We move into Book Ten of The Desert Fathers, which is the longest book (chapter) of all. It is entitled, “Discretion.”
The book begins with this saying, Anthony said, “Some wear out their bodies by fasting; but because they have no discretion this only puts them farther away from God.”
Spiritual formation and common sense always go together. But it’s surprising how many times over the years I have seen spirituality interpreted (and sometimes acted out) as something that must abandon rationality in order to be valid. These definitions would connect the spiritual life with some form of extremism.
Using the same discipline that Anthony mentioned, I’ve known diabetics who were counseled to “fast” from their insulin, or to go without the kind of nourishment (e.g. orange juice) that keeps their blood sugar at the proper level. Instead of getting into God, they went into diabetic comas.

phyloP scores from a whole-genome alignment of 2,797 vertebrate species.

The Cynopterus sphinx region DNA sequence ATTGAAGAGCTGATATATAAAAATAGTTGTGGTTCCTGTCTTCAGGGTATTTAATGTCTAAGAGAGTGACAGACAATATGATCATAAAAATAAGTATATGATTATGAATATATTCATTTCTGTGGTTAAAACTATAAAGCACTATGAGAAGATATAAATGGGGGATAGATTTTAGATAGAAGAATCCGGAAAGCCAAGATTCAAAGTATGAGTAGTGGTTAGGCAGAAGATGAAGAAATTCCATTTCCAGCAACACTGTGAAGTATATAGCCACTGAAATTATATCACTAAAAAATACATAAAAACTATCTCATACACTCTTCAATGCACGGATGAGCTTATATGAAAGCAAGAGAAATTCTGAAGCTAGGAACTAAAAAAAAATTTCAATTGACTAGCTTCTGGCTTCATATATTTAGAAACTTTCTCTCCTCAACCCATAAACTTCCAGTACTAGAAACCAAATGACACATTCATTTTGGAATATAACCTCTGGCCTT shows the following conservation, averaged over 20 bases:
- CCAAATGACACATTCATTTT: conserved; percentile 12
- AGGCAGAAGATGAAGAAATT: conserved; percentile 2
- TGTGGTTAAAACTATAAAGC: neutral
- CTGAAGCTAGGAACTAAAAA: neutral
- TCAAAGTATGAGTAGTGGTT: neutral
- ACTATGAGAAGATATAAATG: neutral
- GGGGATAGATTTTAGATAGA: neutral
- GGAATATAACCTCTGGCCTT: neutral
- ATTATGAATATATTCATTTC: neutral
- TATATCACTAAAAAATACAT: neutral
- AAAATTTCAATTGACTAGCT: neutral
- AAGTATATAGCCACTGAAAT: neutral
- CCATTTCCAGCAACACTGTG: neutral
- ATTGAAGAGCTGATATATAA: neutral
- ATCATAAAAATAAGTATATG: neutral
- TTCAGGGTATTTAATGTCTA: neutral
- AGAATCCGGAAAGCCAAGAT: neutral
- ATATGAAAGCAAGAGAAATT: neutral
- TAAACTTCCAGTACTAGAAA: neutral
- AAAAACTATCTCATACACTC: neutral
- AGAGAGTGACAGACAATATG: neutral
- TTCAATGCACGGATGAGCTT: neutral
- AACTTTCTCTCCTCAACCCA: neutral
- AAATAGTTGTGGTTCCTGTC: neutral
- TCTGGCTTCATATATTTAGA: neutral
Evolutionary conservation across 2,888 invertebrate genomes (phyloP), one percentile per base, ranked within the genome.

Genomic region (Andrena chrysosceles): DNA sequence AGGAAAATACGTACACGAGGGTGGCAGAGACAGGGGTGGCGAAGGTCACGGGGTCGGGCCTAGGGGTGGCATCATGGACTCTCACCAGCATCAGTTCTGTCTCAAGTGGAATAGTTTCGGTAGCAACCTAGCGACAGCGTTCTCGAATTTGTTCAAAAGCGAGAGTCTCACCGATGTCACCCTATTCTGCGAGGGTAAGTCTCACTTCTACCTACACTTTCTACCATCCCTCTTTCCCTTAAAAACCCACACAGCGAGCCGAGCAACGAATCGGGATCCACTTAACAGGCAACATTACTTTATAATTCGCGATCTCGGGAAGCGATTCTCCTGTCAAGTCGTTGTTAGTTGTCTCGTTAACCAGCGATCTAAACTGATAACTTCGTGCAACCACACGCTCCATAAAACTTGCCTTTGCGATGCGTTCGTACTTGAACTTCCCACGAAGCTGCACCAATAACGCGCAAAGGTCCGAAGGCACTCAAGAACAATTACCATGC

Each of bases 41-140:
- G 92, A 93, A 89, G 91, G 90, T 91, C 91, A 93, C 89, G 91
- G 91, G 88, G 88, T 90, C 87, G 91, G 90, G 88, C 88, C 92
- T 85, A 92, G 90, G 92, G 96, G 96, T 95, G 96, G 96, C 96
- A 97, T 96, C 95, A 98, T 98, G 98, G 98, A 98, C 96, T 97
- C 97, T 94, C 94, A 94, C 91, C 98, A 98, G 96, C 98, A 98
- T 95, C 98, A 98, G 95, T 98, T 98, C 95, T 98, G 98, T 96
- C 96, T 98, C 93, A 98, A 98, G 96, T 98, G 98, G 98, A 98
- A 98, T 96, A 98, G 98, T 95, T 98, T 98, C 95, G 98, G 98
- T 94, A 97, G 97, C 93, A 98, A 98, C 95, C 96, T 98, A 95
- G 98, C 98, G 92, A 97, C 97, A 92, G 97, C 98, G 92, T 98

It’s amazing, and sometimes tragic, that “the spiritual life” is only deemed valid when it is excessive. This probably accounts for why some devout Christians have to deal with physical health issues, stress-related illnesses, and even emotional/mental problems.
The fact is, the saints were ordinary people. Their hearts may have been in heaven, but their feet were on the ground. Their minds were the mediating point between the two. Discretion was the means for turning inspiration into action.
Yes, you can find Christians who practiced their faith with extreme devotion. Some were looked upon as heroes; others were viewed as weirdos. And today, there are times when something more is called for. But when it comes to establishing the pattern for our spiritual formation, discretion is a guiding principle.
Long ago, the psalmist wrote that God “remembers we are dust” (103:14). We’re the ones who forget, and our forgetfulness erodes rather than builds our spiritual life.
The word “normal” and the word “spiritual” can be used in the same sentence.